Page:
Don't Let Unpredictable Summer Weather Affect Your Pawn Business
Summer is known to be the season of fun in the sun – but it also brings the threat of dangerous storms. Summer weather can become extreme with thunderstorms, hurricanes, tornados, and the threat of flooding on top of it all. Don’t get caught unprepared in an emergency. Start by checking to make sure you have the right insurance to protect you from severe weather—including wind damage, fire caused by lightning, and water damage from flooding.
Review Your Insurance Plan
Make sure you have sufficient coverage to pay for the indirect costs of the disaster—the disruption to your business—as well as the cost of repair or rebuilding. Most policies do not cover flood or earthquake damage and you may need to buy separate insurance for these perils. Be sure you understand your policy deductibles and limits.
For a business, the costs of a disaster can extend beyond the physical damage to the premises, equipment, furniture and other business property.
There’s the potential loss of income while the premises are unusable. Your disaster recovery should include a detailed review of your insurance policies to ensure there are no gaps in coverage. This includes property insurance, business interruption insurance and extra expense insurance. Even if your basic policy covers expenses and loss of net business income, it may not cover income interruptions due to damage that occurs away from your premises—such as to your key customer or supplier or to your utility company. You can generally buy this additional coverage and add it to your existing policy.
Creating A Disaster Recovery Plan
No matter how small or large a business, a business impact analysis should be developed to identify what an operation must do to protect itself in the face of a natural disaster.
- Set up an emergency response plan and train employees how to carry it out. Make sure employees know who to notify about the disaster and what measures to take to ensure safety and limit property losses.
- Write out each step of the plan and assign responsibilities to employees in clear and simple language. Practice the procedures set out in the emergency response plan with regular, scheduled drills.
- Consider the things you may initially need during the emergency. Do you need a back-up source of power? Do you have a back-up communications system?
- Decide on a communications strategy to prevent loss of customers. Post notices outside your premises; contact clients by phone, email or regular mail; and place a notice in local newspapers.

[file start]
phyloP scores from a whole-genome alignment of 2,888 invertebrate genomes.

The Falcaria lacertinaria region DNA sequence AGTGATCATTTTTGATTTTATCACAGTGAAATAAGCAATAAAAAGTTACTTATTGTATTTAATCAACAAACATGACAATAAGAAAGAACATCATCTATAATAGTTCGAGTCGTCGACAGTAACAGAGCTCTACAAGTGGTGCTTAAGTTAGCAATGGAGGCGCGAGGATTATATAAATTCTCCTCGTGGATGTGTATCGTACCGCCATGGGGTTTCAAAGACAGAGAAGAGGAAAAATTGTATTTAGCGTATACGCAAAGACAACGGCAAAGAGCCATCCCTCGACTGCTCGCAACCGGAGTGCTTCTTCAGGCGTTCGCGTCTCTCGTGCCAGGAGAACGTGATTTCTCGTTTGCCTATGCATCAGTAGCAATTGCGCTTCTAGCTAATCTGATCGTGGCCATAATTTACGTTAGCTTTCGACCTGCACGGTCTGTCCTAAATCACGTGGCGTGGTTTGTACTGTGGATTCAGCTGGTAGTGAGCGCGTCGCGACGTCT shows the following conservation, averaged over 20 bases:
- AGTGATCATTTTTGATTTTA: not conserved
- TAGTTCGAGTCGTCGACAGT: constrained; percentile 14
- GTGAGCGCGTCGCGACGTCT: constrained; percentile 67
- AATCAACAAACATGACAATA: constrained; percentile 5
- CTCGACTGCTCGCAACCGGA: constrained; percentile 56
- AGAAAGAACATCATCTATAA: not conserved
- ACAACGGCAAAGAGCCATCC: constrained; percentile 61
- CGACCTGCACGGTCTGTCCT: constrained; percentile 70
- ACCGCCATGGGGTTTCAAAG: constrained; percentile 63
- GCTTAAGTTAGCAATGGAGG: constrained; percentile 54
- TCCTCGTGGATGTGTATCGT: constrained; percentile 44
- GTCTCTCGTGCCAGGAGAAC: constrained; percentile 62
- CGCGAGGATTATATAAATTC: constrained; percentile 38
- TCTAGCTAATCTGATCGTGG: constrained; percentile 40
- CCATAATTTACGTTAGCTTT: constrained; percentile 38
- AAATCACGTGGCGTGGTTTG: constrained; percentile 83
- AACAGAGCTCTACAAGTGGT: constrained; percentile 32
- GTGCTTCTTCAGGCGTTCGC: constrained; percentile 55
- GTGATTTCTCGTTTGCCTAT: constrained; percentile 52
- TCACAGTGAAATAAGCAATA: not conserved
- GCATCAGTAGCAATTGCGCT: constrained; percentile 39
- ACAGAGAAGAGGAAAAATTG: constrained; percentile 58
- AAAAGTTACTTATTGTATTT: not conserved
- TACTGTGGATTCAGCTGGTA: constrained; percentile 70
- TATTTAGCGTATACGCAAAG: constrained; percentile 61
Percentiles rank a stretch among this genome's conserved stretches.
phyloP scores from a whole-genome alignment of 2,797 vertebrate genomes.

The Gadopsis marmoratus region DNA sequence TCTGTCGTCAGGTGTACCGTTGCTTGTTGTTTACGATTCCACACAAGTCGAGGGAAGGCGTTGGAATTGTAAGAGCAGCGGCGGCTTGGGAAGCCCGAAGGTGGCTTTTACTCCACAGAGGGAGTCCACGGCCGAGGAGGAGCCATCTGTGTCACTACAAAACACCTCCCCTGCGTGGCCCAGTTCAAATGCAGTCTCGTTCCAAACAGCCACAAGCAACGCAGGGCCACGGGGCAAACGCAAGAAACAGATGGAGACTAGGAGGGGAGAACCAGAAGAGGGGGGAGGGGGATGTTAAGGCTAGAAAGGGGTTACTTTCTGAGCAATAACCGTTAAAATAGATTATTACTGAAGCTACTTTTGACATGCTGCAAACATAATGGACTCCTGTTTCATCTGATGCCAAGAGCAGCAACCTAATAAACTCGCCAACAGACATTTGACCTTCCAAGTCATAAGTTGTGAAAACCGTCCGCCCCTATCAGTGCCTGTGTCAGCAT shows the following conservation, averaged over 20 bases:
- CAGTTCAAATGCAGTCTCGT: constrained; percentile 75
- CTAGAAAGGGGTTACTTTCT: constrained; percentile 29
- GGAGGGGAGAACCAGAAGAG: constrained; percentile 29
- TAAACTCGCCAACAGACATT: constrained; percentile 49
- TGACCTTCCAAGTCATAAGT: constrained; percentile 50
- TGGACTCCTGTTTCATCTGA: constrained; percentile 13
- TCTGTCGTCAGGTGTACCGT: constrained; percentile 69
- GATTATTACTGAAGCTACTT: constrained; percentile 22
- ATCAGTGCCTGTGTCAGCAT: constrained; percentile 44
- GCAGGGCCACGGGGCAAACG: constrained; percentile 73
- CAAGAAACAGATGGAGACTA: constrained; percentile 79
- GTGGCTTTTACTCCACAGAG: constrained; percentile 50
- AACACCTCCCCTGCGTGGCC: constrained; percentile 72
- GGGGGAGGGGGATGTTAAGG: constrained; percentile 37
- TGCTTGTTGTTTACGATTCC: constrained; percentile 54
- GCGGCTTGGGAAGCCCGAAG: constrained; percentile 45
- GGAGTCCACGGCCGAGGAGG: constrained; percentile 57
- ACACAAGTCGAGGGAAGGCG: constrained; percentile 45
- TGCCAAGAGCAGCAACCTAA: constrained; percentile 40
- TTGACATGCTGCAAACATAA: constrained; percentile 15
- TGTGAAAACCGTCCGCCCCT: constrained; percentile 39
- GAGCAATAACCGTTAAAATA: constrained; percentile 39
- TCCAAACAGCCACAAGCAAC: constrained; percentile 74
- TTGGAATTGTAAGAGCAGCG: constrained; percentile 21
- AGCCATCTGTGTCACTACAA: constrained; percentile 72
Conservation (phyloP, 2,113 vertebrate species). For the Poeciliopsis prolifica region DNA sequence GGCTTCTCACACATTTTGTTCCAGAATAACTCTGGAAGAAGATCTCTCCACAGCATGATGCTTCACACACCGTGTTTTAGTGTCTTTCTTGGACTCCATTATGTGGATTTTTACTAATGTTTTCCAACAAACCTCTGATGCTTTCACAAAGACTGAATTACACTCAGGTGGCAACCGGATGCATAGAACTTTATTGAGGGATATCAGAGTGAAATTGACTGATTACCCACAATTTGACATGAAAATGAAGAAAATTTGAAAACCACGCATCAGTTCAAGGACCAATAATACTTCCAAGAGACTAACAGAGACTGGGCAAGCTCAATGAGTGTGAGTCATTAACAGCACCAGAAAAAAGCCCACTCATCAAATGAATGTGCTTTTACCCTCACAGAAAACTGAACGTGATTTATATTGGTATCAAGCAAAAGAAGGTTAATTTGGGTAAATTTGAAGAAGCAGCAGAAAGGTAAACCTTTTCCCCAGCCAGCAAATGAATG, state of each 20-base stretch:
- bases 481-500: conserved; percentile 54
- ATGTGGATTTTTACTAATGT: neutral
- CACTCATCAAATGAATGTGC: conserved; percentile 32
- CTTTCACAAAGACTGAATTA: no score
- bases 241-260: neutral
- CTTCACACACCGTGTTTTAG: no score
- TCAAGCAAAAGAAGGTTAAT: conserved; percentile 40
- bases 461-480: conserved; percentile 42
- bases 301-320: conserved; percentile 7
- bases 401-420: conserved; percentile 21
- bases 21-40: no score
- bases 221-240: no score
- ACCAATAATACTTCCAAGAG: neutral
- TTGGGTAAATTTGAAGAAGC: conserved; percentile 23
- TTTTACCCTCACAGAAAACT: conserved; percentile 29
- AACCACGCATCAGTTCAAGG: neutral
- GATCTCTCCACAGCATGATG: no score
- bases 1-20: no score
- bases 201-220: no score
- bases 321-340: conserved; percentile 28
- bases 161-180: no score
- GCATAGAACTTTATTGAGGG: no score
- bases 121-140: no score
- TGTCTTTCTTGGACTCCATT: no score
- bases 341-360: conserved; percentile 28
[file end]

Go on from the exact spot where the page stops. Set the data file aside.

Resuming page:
- Protect employees and customers from injury on the premises. Consider the possible impact a disaster will have on your employees’ ability to return to work and how customers can return to your premises, or receive goods or services.
- Compile a list of important phone numbers and addresses. Make sure you can get in touch with key people after the disaster. The list should include local and state emergency management agencies, major clients, contractors, suppliers, realtors, financial institutions, insurance agents and insurance company claim representatives.
- Keep duplicate records. Back-up computerized data files regularly and store them off-premises. Keep copies of important records and documents in a safe deposit box and make sure they’re up to date.
- Protect your building. If you own the structure that houses your business, integrate disaster protection for the building as well as the contents into your plan. Consider the financial impact if your business shuts down as a result of a disaster. What would be the impact for a day, a week or an entire revenue period?
- Gather a list of vendors and telephone numbers of individuals or entities that are critical to your daily operations. Identify critical business activities and the resources needed to support them. If you cannot afford to shut down your operations, even temporarily, determine what you require to run the business at another location.
- Prepare a list of companies that can assist you in recovery efforts, such as removing debris, moving and computer services.
- Protect computer systems and data. Data storage firms offer off-site backups of computer data that can be updated regularly via high-speed modem or through the Internet.